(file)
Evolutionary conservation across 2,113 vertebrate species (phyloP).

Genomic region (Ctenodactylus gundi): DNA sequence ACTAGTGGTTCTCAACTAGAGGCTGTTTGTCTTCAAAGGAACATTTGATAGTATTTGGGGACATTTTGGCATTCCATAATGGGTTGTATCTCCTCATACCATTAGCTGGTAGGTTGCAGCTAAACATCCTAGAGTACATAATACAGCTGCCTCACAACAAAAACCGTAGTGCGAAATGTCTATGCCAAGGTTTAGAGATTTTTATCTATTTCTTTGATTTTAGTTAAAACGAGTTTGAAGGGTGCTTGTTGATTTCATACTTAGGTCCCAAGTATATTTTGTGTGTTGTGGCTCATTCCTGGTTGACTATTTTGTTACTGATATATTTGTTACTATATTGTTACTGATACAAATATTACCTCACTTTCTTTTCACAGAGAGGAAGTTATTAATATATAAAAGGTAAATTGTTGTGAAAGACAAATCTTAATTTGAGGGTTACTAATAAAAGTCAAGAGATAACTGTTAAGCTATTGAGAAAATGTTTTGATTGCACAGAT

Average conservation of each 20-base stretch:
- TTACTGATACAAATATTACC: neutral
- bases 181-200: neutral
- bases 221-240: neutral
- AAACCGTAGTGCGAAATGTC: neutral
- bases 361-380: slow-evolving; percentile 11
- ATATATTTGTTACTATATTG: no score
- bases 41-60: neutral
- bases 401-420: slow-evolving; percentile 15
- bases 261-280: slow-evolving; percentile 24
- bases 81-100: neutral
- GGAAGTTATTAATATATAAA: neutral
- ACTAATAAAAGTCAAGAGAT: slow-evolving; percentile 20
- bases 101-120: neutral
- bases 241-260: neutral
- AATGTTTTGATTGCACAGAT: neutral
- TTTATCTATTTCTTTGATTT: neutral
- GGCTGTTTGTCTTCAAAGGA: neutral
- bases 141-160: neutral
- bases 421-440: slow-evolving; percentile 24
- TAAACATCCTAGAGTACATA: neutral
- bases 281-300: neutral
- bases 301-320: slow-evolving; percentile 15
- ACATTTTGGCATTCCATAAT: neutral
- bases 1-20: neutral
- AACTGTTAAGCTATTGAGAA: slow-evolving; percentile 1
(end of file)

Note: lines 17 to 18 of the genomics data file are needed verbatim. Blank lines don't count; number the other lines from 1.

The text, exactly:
- bases 241-260: neutral
- AATGTTTTGATTGCACAGAT: neutral